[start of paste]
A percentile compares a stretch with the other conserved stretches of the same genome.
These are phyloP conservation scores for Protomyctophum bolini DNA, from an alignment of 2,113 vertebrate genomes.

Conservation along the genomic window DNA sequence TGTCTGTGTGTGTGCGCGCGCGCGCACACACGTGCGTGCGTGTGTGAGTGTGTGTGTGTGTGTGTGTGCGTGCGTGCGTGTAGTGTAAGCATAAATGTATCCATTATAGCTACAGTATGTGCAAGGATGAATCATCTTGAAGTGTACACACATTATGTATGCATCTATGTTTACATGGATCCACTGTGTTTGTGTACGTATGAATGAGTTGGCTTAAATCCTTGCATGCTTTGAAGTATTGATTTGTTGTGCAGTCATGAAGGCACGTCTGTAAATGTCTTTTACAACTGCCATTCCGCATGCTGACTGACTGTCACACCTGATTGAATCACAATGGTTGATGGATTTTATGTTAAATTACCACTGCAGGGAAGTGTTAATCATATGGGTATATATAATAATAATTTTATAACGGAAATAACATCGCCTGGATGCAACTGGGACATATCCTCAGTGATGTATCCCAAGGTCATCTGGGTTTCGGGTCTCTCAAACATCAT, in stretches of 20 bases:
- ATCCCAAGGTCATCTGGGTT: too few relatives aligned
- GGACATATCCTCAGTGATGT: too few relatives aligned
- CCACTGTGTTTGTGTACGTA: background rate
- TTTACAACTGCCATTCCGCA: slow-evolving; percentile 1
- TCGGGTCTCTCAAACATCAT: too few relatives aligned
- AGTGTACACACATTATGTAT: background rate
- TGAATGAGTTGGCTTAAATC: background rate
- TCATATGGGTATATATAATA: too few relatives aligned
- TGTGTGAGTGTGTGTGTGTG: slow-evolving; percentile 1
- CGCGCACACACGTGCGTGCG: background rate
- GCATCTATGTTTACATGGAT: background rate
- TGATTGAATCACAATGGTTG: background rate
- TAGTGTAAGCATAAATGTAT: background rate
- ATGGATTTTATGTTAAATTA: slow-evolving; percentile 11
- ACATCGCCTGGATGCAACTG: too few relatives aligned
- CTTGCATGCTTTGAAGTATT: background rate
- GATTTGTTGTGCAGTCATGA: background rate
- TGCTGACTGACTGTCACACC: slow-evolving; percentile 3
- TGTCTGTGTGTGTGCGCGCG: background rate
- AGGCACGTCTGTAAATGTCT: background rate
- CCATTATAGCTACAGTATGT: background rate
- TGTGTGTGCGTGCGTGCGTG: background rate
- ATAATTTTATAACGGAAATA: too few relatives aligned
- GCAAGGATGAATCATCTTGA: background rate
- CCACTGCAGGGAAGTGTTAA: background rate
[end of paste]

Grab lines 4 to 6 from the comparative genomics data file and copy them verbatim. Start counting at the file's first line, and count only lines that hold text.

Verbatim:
- ATCCCAAGGTCATCTGGGTT: too few relatives aligned
- GGACATATCCTCAGTGATGT: too few relatives aligned
- CCACTGTGTTTGTGTACGTA: background rate